Setting up PHP 5.6 on GridPane

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The following commands change how your GridPane server functions. This may void any support provide by GridPane, use at your own discretion. If you contact GridPane support, inform them that you made these changes.


This article will cover how to set up PHP 5.6 on a GridPane server.


You might be asking why would you want to install PHP 5.6? It’s slow, slowly being phased out of WordPress as a minimum supported version. My main reasoning is migrations and upgrades. I’ve had to upgrade sites on WordPress 3.5.1 to 5.3.2 and I needed to do this within a staging environment. I could simply install a custom LAMP stack with PHP5.6, and do everything manually. But why when I pay for GridPane?

Step 1 – Install the required packages

onYou will need to install the required PHP 5.6 packages for Ubuntu 18, which unfortunately aren’t shipped or available on the Ubuntu mirrors. But let’s just add a PPA (personal package archive). There is a rather popular one by ondrej and is rather easy to use. Let’s go!

sudo add-apt-repository ppa:ondrej/ppa 

sudo apt-get install php5.6-fpm php5.6-bcmath php5.6-cli php5.6-common php5.6-curl php5.6-xml php5.6-gd php5.6-imagick php5.6-json php5.6-mbstring php5.6-mysql php5.6-opcache php5.6-readline php5.6-soap php5.6-zip 

Step 2 – Copy FPM config and modify

Now that we have all the PHP 5.6 bits, we just need to configure the PHP 5.6 php-fpm daemon with an appropriate pool.

We’ll take the configuration from an already active website that is configured, in this instance, is the site and it’s has PHP 7.2 enabled. So just copy the configuration to the php-fpm 5.6 directory pool.

cp /etc/php/7.2/fpm/pool.d/ /etc/php/5.6/fpm/pool.d/

Now we should modify the configuration otherwise if we try and restart php-5.6-fpm service it will error stating that the socket for this new configuration is already in use. Which is true because we just copied the configuration.

sed -i 's/managingwp.io72/staging.managingwp.io56/g' /etc/php/5.6/fpm/pool.d/  
sed -i 's/ /g' /etc/php/5.6/fpm/pool.d/

Restart the php5.6-fpm service to take the new configuration.

systemctl restart php5.6-fpm

You shouldn’t receive an error if everything was done correctly after running the above command. However, double-check php5.6-fpm process is running correctly by using the following commands.

ps -auxwwf | grep php-fpm
tail -f /var/log/php5.6-fpm.log

Step 3 – Modify Nginx

Now we need to modify the Nginx configuration to use the new socket for PHP5.6

sed -i 's/' /etc/nginx/common/ /etc/nginx/common/

Then test NGiNX

nginx -t

If all is good then do a configuration reload on NGiNX.

systemctl reload nginx

You should then be able to go to the site in question and see that it’s running PHP 5.6. To confirm, run the following command in the document root to create a PHP information page.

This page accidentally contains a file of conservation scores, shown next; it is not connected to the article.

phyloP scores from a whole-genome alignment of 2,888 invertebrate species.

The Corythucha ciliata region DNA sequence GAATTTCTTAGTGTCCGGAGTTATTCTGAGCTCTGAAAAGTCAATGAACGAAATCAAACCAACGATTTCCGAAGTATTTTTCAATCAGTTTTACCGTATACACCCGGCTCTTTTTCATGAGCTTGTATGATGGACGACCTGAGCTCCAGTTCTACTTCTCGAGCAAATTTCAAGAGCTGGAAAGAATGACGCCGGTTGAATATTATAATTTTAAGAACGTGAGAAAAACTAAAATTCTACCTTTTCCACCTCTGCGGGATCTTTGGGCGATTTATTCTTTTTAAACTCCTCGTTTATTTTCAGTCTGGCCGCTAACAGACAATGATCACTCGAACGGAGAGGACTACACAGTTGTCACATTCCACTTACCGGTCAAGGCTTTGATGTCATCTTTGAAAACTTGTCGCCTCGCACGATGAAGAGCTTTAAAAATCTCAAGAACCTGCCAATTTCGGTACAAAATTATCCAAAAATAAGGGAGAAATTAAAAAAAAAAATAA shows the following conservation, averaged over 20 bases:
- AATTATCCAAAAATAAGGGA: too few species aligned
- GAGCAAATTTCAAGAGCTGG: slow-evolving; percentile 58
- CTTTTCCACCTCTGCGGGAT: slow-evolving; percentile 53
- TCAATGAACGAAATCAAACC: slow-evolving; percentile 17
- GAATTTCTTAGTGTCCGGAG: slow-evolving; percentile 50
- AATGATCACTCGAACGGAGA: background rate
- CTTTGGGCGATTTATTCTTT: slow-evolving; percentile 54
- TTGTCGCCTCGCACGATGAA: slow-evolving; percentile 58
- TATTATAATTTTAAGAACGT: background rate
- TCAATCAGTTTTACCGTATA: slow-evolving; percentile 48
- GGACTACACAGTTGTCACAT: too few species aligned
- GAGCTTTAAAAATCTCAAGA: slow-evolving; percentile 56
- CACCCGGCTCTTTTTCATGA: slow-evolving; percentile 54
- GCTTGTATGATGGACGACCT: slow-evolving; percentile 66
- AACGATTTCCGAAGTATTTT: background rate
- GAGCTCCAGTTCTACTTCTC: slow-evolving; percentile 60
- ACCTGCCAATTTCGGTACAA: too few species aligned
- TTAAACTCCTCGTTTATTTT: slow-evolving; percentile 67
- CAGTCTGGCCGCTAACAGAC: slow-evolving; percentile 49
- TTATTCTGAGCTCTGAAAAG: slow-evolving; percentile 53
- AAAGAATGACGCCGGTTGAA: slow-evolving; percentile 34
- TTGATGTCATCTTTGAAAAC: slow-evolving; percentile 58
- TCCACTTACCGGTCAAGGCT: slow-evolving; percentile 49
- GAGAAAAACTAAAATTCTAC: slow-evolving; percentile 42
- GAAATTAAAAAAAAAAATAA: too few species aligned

echo "<?php phpinfo();?>" > phpinfo.php

Step 4 – Change MySQL/Percona Server Charset

Unfortunately, MySQL/Maria/Percona 8.x change the default charset used. This breaks PHP 5.6 code.

So we need to change the default charset. Add the following to /etc/mysql/mysql.conf.d/mysqld.cnf below [mysqld]

collation-server = utf8_unicode_ci
character-set-server = utf8

Then restart mysqld

systemctl restart mysqld

Step 5 – Jeff Cleverly’s Additions

Jeff the CTO at GridPane kindly provided some additional configuration files you’ll need if you enable specific options after the initial site deploy.

Everything here is perfect if you follow things immediately after site build, which is of course the most common use case for anything like this, but for anyone who is wanting to perhaps do something like this after some settings have been adjusted here are the updated commands as per state.

(This will be more useful in an upcoming update when users will be able to specify various initial builds or even a preferred default. I also mention them, because during internal switching of functions I can’t guarantee the system won’t freak when it doesn’t find 7.x and lead to incomplete configurations changeovers.)

The /etc/nginx/common/{site.url}-wpcommon.conf will be common to all caching/firewall settings but the other files and adjusted commands are as follows.

No server page caching w/out ModSec

sed -i ‘s/’ /etc/nginx/common/{site.url}-wpcommon.conf /etc/nginx/common/{site.url}-php.conf

FastCGI Page Caching w/out Modsec

sed -i ‘s/’ /etc/nginx/common/{site.url}-wpcommon.conf /etc/nginx/common/{site.url}-wpfc.conf

Redis Page Caching w/Modsec and HTTPS

sed -i ‘s/’ /etc/nginx/common/{site.url}-wpcommon.conf /etc/nginx/common/{site.url}-proxy-https-rediscache.conf

Redis Page Caching w/Modsec and no HTTPS

sed -i ‘s/’ /etc/nginx/common/{site.url}-wpcommon.conf /etc/nginx/common/{site.url}-proxy-http-rediscache.conf

No server page caching w/Modsec and HTTPS

sed -i ‘s/’ /etc/nginx/common/{site.url}-wpcommon.conf /etc/nginx/common/{site.url}-proxy-https.conf

No server page caching w/Modsec and no HTTPS

sed -i ‘s/’ /etc/nginx/common/{site.url}-wpcommon.conf /etc/nginx/common/{site.url}-proxy-http.conf

FastCGI Caching w/Modsec and HTTPS

sed -i ‘s/’ /etc/nginx/common/{site.url}-wpcommon.conf /etc/nginx/common/{site.url}-proxy-https-proxycache.conf

FastCGI Caching w/Modsec and no HTTPS

sed -i ‘s/’ /etc/nginx/common/{site.url}-wpcommon.conf /etc/nginx/common/{site.url}-proxy-http-proxycache.conf

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